Dewayne “Lee” Johnson used to work as a groundskeeper for a California school system. Content to make an honest living and take care of his family, Johnson never imagined he would become the face of a David-and-Goliath showdown against Monsanto and its new owner, Bayer — among the world’s most powerful corporate giants.
But that’s what happened after a workplace accident left Lee doused in Monsanto’s Roundup weedkiller — and facing a deadly cancer that turned his life upside down.
“The Monsanto Papers: Deadly Secrets, Corporate Corruption, and One Man’s Search for Justice,” the latest book by journalist Carey Gillam, unpacks the inside story of Johnson’s landmark lawsuit against Monsanto. The book was released today, by Island Press.
The Defender interviewed Gillam, who revealed why she wrote the book, and what she hopes readers take away from it.
The Defender: Your first book, “Whitewash,” focused on exposing Monsanto’s deceptive tactics with respect to the science surrounding its best-selling Roundup herbicide. How is “The Monsanto Papers” different, or what does it add?
Gillam: “Whitewash” was a bit of an academic-type book that looked at decades of scientific research about glyphosate, the key ingredient in Roundup, and how Monsanto pushed the chemical to become the most widely used herbicide in the world, in part by seeking to manipulate the scientific record.
“The Monsanto Papers,” in contrast, is the very tragic human story about the results of that manipulation. I’ve written this for a general audience, and taken readers deeply into the personal and painful struggle of a man named Lee Johnson, who was just an average middle-aged husband and father who is facing a terminal cancer diagnosis after excessive exposure to Monsanto’s weedkillers. The story follows Lee as he tries to prepare his wife and two children for his death and at the same time tries to hold Monsanto accountable. The book also explores the ruthless tactics of the mass tort attorneys who decide to help Lee, and thousands of others like him.
The Defender: Why is this an important case to follow?
Gillam: Lee was the first person in the world to go to trial against Monsanto and, despite the odds, his case was the first to win a jury verdict finding that the company’s 40-year-old, wildly popular weedkiller does cause a type of cancer called non-Hodgkin lymphoma.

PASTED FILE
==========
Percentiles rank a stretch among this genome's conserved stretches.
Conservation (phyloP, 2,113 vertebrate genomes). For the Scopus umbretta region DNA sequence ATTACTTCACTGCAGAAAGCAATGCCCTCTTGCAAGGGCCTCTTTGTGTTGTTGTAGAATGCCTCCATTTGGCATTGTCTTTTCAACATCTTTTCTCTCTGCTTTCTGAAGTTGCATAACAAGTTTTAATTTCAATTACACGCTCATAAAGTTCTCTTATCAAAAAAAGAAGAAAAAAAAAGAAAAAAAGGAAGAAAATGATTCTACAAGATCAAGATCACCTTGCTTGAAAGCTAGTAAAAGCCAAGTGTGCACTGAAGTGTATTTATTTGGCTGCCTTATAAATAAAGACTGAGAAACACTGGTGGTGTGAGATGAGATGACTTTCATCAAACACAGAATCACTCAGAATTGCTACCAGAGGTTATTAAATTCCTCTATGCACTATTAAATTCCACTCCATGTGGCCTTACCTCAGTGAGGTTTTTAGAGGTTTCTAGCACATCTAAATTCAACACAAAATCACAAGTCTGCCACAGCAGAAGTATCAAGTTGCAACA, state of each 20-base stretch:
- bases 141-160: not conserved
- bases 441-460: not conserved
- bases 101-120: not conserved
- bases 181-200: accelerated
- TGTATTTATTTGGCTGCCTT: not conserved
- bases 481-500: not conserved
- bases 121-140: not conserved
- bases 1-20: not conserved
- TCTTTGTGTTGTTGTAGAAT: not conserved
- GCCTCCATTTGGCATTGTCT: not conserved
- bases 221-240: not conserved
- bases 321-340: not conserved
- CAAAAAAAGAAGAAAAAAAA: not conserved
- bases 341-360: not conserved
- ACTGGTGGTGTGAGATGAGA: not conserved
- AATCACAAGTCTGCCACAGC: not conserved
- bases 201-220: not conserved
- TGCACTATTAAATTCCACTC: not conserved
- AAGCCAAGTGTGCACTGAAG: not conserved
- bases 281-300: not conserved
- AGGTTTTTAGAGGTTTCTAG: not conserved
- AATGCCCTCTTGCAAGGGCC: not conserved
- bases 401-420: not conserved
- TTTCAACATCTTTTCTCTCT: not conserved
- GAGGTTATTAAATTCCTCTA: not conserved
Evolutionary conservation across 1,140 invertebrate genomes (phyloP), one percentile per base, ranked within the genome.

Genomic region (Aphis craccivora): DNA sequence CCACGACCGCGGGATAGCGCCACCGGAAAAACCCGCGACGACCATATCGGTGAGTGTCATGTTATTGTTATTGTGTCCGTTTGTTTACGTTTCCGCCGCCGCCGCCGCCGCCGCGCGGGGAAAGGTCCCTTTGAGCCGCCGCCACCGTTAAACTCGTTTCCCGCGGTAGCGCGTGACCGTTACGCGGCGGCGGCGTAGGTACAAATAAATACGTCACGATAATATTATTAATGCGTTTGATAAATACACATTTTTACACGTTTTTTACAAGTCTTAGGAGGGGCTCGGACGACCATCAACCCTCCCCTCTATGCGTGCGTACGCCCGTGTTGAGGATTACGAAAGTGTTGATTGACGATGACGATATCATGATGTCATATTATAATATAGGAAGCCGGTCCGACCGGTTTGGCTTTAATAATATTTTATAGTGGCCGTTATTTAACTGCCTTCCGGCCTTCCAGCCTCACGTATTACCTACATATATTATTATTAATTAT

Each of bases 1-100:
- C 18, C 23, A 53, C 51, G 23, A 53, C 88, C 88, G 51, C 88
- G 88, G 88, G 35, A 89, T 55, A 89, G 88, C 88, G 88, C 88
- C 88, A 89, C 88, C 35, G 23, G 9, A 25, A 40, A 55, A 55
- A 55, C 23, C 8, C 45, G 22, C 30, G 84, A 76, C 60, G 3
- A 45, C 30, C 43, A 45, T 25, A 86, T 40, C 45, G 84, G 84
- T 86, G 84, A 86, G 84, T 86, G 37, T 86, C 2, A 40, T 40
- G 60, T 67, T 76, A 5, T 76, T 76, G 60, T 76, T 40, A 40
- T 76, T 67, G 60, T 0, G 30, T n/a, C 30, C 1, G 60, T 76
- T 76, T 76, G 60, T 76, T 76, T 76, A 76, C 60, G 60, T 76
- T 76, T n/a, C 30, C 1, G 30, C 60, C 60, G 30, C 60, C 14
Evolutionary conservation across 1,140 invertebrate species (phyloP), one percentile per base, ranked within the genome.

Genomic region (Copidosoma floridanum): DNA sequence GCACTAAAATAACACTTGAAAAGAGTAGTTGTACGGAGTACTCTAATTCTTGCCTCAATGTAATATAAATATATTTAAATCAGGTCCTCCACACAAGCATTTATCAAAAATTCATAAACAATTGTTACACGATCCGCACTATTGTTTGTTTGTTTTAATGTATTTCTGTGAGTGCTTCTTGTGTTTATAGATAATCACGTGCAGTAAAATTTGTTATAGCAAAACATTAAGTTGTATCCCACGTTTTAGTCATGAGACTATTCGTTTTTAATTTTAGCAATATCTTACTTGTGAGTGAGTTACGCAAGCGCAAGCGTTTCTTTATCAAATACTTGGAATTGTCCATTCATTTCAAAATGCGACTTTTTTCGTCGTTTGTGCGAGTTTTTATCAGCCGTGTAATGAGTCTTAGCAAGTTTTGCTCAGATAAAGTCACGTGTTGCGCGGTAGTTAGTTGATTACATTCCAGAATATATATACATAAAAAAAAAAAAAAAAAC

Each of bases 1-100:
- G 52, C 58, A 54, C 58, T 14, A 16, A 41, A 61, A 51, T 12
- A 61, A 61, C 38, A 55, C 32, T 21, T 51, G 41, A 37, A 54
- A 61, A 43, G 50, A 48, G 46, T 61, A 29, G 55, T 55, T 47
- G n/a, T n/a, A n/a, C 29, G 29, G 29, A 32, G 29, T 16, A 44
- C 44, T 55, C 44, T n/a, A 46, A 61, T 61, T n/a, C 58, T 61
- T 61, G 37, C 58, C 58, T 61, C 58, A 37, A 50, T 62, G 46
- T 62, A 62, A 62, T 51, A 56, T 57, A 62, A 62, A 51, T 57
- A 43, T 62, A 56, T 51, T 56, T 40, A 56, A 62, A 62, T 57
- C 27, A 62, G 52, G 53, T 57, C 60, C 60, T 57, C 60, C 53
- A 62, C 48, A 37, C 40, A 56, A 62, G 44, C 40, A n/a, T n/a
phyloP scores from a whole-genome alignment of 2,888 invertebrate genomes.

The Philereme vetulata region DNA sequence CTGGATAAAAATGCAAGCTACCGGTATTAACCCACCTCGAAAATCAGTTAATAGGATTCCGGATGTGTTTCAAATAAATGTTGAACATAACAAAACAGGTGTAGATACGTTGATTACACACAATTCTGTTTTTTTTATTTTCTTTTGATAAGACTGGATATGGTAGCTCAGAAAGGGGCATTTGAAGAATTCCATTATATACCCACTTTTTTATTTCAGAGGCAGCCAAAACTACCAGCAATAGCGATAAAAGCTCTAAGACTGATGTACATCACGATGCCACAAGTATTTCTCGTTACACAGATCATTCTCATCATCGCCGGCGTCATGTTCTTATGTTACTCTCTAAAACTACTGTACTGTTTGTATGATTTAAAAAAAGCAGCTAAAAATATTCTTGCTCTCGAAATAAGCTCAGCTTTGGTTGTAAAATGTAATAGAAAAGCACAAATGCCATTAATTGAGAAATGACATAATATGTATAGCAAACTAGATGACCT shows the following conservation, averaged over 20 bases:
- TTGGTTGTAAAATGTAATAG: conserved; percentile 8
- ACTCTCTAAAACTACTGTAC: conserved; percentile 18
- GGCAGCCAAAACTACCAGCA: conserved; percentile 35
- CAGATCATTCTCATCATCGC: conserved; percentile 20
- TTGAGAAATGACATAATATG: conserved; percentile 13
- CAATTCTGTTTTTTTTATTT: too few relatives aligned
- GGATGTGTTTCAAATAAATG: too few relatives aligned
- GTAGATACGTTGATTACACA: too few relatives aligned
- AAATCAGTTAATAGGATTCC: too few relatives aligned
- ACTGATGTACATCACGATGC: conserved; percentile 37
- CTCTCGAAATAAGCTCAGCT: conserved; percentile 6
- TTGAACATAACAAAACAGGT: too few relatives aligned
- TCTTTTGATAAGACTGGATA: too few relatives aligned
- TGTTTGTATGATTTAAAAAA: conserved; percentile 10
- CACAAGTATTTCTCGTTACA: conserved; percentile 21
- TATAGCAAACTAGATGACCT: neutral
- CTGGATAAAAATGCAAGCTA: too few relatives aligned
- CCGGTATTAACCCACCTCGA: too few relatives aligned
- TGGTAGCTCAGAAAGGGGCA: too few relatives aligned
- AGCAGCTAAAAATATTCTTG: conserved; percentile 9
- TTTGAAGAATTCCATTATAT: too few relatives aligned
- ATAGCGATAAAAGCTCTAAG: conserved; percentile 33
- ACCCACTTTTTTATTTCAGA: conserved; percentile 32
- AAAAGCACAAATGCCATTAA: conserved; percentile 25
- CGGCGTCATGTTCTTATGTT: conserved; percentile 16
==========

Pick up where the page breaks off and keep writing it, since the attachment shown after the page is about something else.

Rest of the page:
Since Lee’s trial win, other plaintiffs have notched victories as well, and Monsanto owner Bayer AG is now attempting to resolve more than 100,000 cases by paying out more than $11 billion in settlements. Still the products remain on the market with no cancer warnings.
The Defender: Who is this book written for, other than Lee?
Gillam: This book is written for all those who need and want to know more about the secrets kept by companies peddling dangerous products. It’s also written for those who suffer from cancers and other diseases caused by products and substances we’ve been told are safe, but which we belatedly learn are not safe at all. The corporate wrong-doing exposed through Lee’s trial and subsequent actions in the litigation provides a cautionary tale for consumers.
The Defender: There are a lot of plot twists in this book, including a near deadly accident suffered by one of Lee’s lawyers right before his trial, and a late-night leak of important internal Monsanto documents to you. When the documents were leaked you hurriedly made them public on the website of U.S. Right to Know. Monsanto was not happy and tried to take court action in response. Why did you publicize those documents, which have become known as The Monsanto Papers?
Gillam: The public has the right to know the truth about products they use. I knew that the internal company records would help people understand what actually was true and not true, and do so in Monsanto’s own words. I rushed to get the documents downloaded and posted onto the U.S. Right to Know website because once they were up I knew it would be nearly impossible for Monsanto to find a way to force them to be pulled down.
The Defender: Your reporting is based on more than 80,000 pages of court exhibits and other documents and a lot of time spent with Lee and his lawyers. What do you hope readers take away from your new book?
Gillam: I hope readers are moved by Lee’s personal journey and motivated to understand that this story of one man and one company is really just a microcosmic example of a pressing need for greater protection of public health from the dangers of powerful corporations that put profits before people.
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